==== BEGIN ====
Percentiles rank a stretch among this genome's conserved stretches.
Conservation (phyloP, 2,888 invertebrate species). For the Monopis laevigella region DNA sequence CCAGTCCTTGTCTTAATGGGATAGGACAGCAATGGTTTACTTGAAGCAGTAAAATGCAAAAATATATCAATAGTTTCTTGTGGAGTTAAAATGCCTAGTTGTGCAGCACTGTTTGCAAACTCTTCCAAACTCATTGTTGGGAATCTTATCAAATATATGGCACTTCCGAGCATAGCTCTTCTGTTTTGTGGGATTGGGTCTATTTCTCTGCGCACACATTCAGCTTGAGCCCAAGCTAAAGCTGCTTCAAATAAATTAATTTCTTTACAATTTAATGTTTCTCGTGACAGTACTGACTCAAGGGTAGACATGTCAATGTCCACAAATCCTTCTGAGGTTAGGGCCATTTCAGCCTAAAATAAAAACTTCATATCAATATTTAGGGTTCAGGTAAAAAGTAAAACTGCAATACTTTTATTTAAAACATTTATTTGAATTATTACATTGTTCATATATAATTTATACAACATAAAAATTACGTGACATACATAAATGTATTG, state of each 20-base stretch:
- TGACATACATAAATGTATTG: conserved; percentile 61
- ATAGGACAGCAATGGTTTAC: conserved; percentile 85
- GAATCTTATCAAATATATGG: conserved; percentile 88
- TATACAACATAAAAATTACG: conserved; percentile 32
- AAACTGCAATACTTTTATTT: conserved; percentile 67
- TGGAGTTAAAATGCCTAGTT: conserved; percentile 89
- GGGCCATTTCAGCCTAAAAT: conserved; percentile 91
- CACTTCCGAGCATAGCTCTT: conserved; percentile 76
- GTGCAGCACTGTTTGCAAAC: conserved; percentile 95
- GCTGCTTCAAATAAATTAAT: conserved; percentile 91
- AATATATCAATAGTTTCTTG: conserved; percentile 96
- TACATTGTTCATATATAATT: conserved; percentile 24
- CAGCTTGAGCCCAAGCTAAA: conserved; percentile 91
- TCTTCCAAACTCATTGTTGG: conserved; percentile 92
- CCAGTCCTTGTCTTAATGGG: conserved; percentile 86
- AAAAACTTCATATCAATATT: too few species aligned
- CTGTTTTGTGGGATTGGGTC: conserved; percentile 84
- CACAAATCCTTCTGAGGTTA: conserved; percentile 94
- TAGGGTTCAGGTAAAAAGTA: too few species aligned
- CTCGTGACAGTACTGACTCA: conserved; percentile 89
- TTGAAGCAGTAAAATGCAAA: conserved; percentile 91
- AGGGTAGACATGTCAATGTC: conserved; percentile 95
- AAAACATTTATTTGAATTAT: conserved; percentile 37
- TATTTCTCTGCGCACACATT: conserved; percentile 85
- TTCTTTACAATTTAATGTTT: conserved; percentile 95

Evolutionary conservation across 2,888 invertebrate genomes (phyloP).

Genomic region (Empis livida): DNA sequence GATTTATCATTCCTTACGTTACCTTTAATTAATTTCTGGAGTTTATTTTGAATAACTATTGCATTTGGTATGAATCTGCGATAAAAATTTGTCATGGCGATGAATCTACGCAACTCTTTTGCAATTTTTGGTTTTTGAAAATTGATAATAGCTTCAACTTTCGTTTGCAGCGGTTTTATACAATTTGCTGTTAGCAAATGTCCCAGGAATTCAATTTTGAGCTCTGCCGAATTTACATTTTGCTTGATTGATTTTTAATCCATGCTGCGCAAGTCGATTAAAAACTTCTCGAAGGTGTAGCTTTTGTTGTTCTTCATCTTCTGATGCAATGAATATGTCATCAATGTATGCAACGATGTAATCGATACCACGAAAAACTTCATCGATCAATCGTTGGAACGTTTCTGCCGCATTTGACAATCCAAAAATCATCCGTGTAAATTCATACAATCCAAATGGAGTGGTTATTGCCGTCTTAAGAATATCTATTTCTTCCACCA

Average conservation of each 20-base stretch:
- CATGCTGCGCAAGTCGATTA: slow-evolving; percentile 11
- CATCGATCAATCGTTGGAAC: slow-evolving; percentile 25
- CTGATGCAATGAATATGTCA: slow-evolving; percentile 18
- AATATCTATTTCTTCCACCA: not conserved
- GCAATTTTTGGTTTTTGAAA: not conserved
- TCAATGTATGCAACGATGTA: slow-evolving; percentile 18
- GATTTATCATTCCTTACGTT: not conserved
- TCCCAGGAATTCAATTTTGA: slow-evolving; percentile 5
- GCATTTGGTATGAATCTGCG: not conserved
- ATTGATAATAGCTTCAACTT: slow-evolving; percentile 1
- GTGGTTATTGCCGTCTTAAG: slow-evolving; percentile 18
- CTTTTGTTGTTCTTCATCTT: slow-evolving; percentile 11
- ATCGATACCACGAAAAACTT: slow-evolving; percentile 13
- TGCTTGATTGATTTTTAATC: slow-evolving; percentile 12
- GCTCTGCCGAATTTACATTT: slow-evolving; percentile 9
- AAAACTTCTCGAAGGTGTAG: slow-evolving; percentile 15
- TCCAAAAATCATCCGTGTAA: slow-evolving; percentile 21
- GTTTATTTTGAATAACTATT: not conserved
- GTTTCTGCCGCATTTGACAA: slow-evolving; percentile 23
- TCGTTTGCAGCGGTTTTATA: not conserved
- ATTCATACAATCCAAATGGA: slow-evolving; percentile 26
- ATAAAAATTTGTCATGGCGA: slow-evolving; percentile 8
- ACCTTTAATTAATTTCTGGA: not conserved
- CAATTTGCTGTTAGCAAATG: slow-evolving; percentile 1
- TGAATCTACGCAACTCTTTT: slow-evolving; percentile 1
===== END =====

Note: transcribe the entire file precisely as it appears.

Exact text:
Percentiles rank a stretch among this genome's conserved stretches.
Conservation (phyloP, 2,888 invertebrate species). For the Monopis laevigella region DNA sequence CCAGTCCTTGTCTTAATGGGATAGGACAGCAATGGTTTACTTGAAGCAGTAAAATGCAAAAATATATCAATAGTTTCTTGTGGAGTTAAAATGCCTAGTTGTGCAGCACTGTTTGCAAACTCTTCCAAACTCATTGTTGGGAATCTTATCAAATATATGGCACTTCCGAGCATAGCTCTTCTGTTTTGTGGGATTGGGTCTATTTCTCTGCGCACACATTCAGCTTGAGCCCAAGCTAAAGCTGCTTCAAATAAATTAATTTCTTTACAATTTAATGTTTCTCGTGACAGTACTGACTCAAGGGTAGACATGTCAATGTCCACAAATCCTTCTGAGGTTAGGGCCATTTCAGCCTAAAATAAAAACTTCATATCAATATTTAGGGTTCAGGTAAAAAGTAAAACTGCAATACTTTTATTTAAAACATTTATTTGAATTATTACATTGTTCATATATAATTTATACAACATAAAAATTACGTGACATACATAAATGTATTG, state of each 20-base stretch:
- TGACATACATAAATGTATTG: conserved; percentile 61
- ATAGGACAGCAATGGTTTAC: conserved; percentile 85
- GAATCTTATCAAATATATGG: conserved; percentile 88
- TATACAACATAAAAATTACG: conserved; percentile 32
- AAACTGCAATACTTTTATTT: conserved; percentile 67
- TGGAGTTAAAATGCCTAGTT: conserved; percentile 89
- GGGCCATTTCAGCCTAAAAT: conserved; percentile 91
- CACTTCCGAGCATAGCTCTT: conserved; percentile 76
- GTGCAGCACTGTTTGCAAAC: conserved; percentile 95
- GCTGCTTCAAATAAATTAAT: conserved; percentile 91
- AATATATCAATAGTTTCTTG: conserved; percentile 96
- TACATTGTTCATATATAATT: conserved; percentile 24
- CAGCTTGAGCCCAAGCTAAA: conserved; percentile 91
- TCTTCCAAACTCATTGTTGG: conserved; percentile 92
- CCAGTCCTTGTCTTAATGGG: conserved; percentile 86
- AAAAACTTCATATCAATATT: too few species aligned
- CTGTTTTGTGGGATTGGGTC: conserved; percentile 84
- CACAAATCCTTCTGAGGTTA: conserved; percentile 94
- TAGGGTTCAGGTAAAAAGTA: too few species aligned
- CTCGTGACAGTACTGACTCA: conserved; percentile 89
- TTGAAGCAGTAAAATGCAAA: conserved; percentile 91
- AGGGTAGACATGTCAATGTC: conserved; percentile 95
- AAAACATTTATTTGAATTAT: conserved; percentile 37
- TATTTCTCTGCGCACACATT: conserved; percentile 85
- TTCTTTACAATTTAATGTTT: conserved; percentile 95

Evolutionary conservation across 2,888 invertebrate genomes (phyloP).

Genomic region (Empis livida): DNA sequence GATTTATCATTCCTTACGTTACCTTTAATTAATTTCTGGAGTTTATTTTGAATAACTATTGCATTTGGTATGAATCTGCGATAAAAATTTGTCATGGCGATGAATCTACGCAACTCTTTTGCAATTTTTGGTTTTTGAAAATTGATAATAGCTTCAACTTTCGTTTGCAGCGGTTTTATACAATTTGCTGTTAGCAAATGTCCCAGGAATTCAATTTTGAGCTCTGCCGAATTTACATTTTGCTTGATTGATTTTTAATCCATGCTGCGCAAGTCGATTAAAAACTTCTCGAAGGTGTAGCTTTTGTTGTTCTTCATCTTCTGATGCAATGAATATGTCATCAATGTATGCAACGATGTAATCGATACCACGAAAAACTTCATCGATCAATCGTTGGAACGTTTCTGCCGCATTTGACAATCCAAAAATCATCCGTGTAAATTCATACAATCCAAATGGAGTGGTTATTGCCGTCTTAAGAATATCTATTTCTTCCACCA

Average conservation of each 20-base stretch:
- CATGCTGCGCAAGTCGATTA: slow-evolving; percentile 11
- CATCGATCAATCGTTGGAAC: slow-evolving; percentile 25
- CTGATGCAATGAATATGTCA: slow-evolving; percentile 18
- AATATCTATTTCTTCCACCA: not conserved
- GCAATTTTTGGTTTTTGAAA: not conserved
- TCAATGTATGCAACGATGTA: slow-evolving; percentile 18
- GATTTATCATTCCTTACGTT: not conserved
- TCCCAGGAATTCAATTTTGA: slow-evolving; percentile 5
- GCATTTGGTATGAATCTGCG: not conserved
- ATTGATAATAGCTTCAACTT: slow-evolving; percentile 1
- GTGGTTATTGCCGTCTTAAG: slow-evolving; percentile 18
- CTTTTGTTGTTCTTCATCTT: slow-evolving; percentile 11
- ATCGATACCACGAAAAACTT: slow-evolving; percentile 13
- TGCTTGATTGATTTTTAATC: slow-evolving; percentile 12
- GCTCTGCCGAATTTACATTT: slow-evolving; percentile 9
- AAAACTTCTCGAAGGTGTAG: slow-evolving; percentile 15
- TCCAAAAATCATCCGTGTAA: slow-evolving; percentile 21
- GTTTATTTTGAATAACTATT: not conserved
- GTTTCTGCCGCATTTGACAA: slow-evolving; percentile 23
- TCGTTTGCAGCGGTTTTATA: not conserved
- ATTCATACAATCCAAATGGA: slow-evolving; percentile 26
- ATAAAAATTTGTCATGGCGA: slow-evolving; percentile 8
- ACCTTTAATTAATTTCTGGA: not conserved
- CAATTTGCTGTTAGCAAATG: slow-evolving; percentile 1
- TGAATCTACGCAACTCTTTT: slow-evolving; percentile 1